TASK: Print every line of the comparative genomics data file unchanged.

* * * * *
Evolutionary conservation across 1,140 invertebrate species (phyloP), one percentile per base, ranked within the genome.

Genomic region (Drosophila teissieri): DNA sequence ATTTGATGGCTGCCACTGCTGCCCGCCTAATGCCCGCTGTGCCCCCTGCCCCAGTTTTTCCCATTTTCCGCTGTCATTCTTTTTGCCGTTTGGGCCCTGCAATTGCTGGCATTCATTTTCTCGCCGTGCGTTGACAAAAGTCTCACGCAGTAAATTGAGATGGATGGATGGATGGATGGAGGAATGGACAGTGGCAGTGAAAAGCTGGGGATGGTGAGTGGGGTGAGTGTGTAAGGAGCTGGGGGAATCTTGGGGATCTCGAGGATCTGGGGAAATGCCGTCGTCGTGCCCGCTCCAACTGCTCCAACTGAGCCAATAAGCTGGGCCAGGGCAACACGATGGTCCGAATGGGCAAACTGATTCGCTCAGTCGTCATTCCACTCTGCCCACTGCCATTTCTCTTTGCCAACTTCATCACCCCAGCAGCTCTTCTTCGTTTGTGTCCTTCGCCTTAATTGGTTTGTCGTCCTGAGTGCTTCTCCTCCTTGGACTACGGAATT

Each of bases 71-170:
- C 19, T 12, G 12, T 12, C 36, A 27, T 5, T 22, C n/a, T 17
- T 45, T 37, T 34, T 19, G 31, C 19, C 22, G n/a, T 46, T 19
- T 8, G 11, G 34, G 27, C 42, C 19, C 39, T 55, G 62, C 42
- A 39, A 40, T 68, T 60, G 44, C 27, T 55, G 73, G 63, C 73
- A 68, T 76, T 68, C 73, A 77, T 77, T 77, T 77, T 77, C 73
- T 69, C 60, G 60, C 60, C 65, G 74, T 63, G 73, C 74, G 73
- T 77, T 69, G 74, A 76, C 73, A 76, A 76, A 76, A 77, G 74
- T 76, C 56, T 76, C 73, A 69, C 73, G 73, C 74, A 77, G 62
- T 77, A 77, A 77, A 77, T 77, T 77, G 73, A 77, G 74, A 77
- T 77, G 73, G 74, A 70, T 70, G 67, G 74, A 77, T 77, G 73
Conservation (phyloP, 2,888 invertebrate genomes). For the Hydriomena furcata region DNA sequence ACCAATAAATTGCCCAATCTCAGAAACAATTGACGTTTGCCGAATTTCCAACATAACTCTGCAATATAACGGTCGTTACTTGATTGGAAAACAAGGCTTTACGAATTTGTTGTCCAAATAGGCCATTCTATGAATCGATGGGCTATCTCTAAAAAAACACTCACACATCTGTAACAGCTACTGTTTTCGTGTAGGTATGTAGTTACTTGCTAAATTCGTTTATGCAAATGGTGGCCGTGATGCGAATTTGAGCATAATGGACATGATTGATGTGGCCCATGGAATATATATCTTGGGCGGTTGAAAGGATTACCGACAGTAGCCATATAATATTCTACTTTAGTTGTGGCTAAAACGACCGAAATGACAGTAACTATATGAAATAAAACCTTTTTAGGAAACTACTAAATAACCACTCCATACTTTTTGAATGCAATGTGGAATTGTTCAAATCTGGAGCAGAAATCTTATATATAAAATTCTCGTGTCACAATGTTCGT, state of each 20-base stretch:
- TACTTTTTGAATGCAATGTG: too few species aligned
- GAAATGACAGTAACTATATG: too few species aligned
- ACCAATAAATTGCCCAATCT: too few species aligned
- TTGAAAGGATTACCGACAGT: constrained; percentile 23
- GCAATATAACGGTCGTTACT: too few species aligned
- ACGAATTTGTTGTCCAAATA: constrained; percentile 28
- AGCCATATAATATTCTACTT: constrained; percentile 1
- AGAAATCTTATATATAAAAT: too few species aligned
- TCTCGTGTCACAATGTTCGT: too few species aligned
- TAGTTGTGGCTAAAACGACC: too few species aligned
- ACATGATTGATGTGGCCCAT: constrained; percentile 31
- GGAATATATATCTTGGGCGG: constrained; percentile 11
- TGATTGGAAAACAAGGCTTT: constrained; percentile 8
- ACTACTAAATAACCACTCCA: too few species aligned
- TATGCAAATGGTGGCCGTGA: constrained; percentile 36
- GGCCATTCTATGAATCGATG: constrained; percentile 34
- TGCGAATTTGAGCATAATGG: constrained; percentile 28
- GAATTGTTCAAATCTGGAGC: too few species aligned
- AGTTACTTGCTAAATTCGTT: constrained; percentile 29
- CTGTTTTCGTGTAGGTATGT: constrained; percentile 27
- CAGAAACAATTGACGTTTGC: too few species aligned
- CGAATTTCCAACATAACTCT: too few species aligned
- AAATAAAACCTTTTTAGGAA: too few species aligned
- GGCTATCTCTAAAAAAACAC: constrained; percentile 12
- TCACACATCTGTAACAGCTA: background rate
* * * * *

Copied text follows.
Evolutionary conservation across 1,140 invertebrate species (phyloP), one percentile per base, ranked within the genome.

Genomic region (Drosophila teissieri): DNA sequence ATTTGATGGCTGCCACTGCTGCCCGCCTAATGCCCGCTGTGCCCCCTGCCCCAGTTTTTCCCATTTTCCGCTGTCATTCTTTTTGCCGTTTGGGCCCTGCAATTGCTGGCATTCATTTTCTCGCCGTGCGTTGACAAAAGTCTCACGCAGTAAATTGAGATGGATGGATGGATGGATGGAGGAATGGACAGTGGCAGTGAAAAGCTGGGGATGGTGAGTGGGGTGAGTGTGTAAGGAGCTGGGGGAATCTTGGGGATCTCGAGGATCTGGGGAAATGCCGTCGTCGTGCCCGCTCCAACTGCTCCAACTGAGCCAATAAGCTGGGCCAGGGCAACACGATGGTCCGAATGGGCAAACTGATTCGCTCAGTCGTCATTCCACTCTGCCCACTGCCATTTCTCTTTGCCAACTTCATCACCCCAGCAGCTCTTCTTCGTTTGTGTCCTTCGCCTTAATTGGTTTGTCGTCCTGAGTGCTTCTCCTCCTTGGACTACGGAATT

Each of bases 71-170:
- C 19, T 12, G 12, T 12, C 36, A 27, T 5, T 22, C n/a, T 17
- T 45, T 37, T 34, T 19, G 31, C 19, C 22, G n/a, T 46, T 19
- T 8, G 11, G 34, G 27, C 42, C 19, C 39, T 55, G 62, C 42
- A 39, A 40, T 68, T 60, G 44, C 27, T 55, G 73, G 63, C 73
- A 68, T 76, T 68, C 73, A 77, T 77, T 77, T 77, T 77, C 73
- T 69, C 60, G 60, C 60, C 65, G 74, T 63, G 73, C 74, G 73
- T 77, T 69, G 74, A 76, C 73, A 76, A 76, A 76, A 77, G 74
- T 76, C 56, T 76, C 73, A 69, C 73, G 73, C 74, A 77, G 62
- T 77, A 77, A 77, A 77, T 77, T 77, G 73, A 77, G 74, A 77
- T 77, G 73, G 74, A 70, T 70, G 67, G 74, A 77, T 77, G 73
Conservation (phyloP, 2,888 invertebrate genomes). For the Hydriomena furcata region DNA sequence ACCAATAAATTGCCCAATCTCAGAAACAATTGACGTTTGCCGAATTTCCAACATAACTCTGCAATATAACGGTCGTTACTTGATTGGAAAACAAGGCTTTACGAATTTGTTGTCCAAATAGGCCATTCTATGAATCGATGGGCTATCTCTAAAAAAACACTCACACATCTGTAACAGCTACTGTTTTCGTGTAGGTATGTAGTTACTTGCTAAATTCGTTTATGCAAATGGTGGCCGTGATGCGAATTTGAGCATAATGGACATGATTGATGTGGCCCATGGAATATATATCTTGGGCGGTTGAAAGGATTACCGACAGTAGCCATATAATATTCTACTTTAGTTGTGGCTAAAACGACCGAAATGACAGTAACTATATGAAATAAAACCTTTTTAGGAAACTACTAAATAACCACTCCATACTTTTTGAATGCAATGTGGAATTGTTCAAATCTGGAGCAGAAATCTTATATATAAAATTCTCGTGTCACAATGTTCGT, state of each 20-base stretch:
- TACTTTTTGAATGCAATGTG: too few species aligned
- GAAATGACAGTAACTATATG: too few species aligned
- ACCAATAAATTGCCCAATCT: too few species aligned
- TTGAAAGGATTACCGACAGT: constrained; percentile 23
- GCAATATAACGGTCGTTACT: too few species aligned
- ACGAATTTGTTGTCCAAATA: constrained; percentile 28
- AGCCATATAATATTCTACTT: constrained; percentile 1
- AGAAATCTTATATATAAAAT: too few species aligned
- TCTCGTGTCACAATGTTCGT: too few species aligned
- TAGTTGTGGCTAAAACGACC: too few species aligned
- ACATGATTGATGTGGCCCAT: constrained; percentile 31
- GGAATATATATCTTGGGCGG: constrained; percentile 11
- TGATTGGAAAACAAGGCTTT: constrained; percentile 8
- ACTACTAAATAACCACTCCA: too few species aligned
- TATGCAAATGGTGGCCGTGA: constrained; percentile 36
- GGCCATTCTATGAATCGATG: constrained; percentile 34
- TGCGAATTTGAGCATAATGG: constrained; percentile 28
- GAATTGTTCAAATCTGGAGC: too few species aligned
- AGTTACTTGCTAAATTCGTT: constrained; percentile 29
- CTGTTTTCGTGTAGGTATGT: constrained; percentile 27
- CAGAAACAATTGACGTTTGC: too few species aligned
- CGAATTTCCAACATAACTCT: too few species aligned
- AAATAAAACCTTTTTAGGAA: too few species aligned
- GGCTATCTCTAAAAAAACAC: constrained; percentile 12
- TCACACATCTGTAACAGCTA: background rate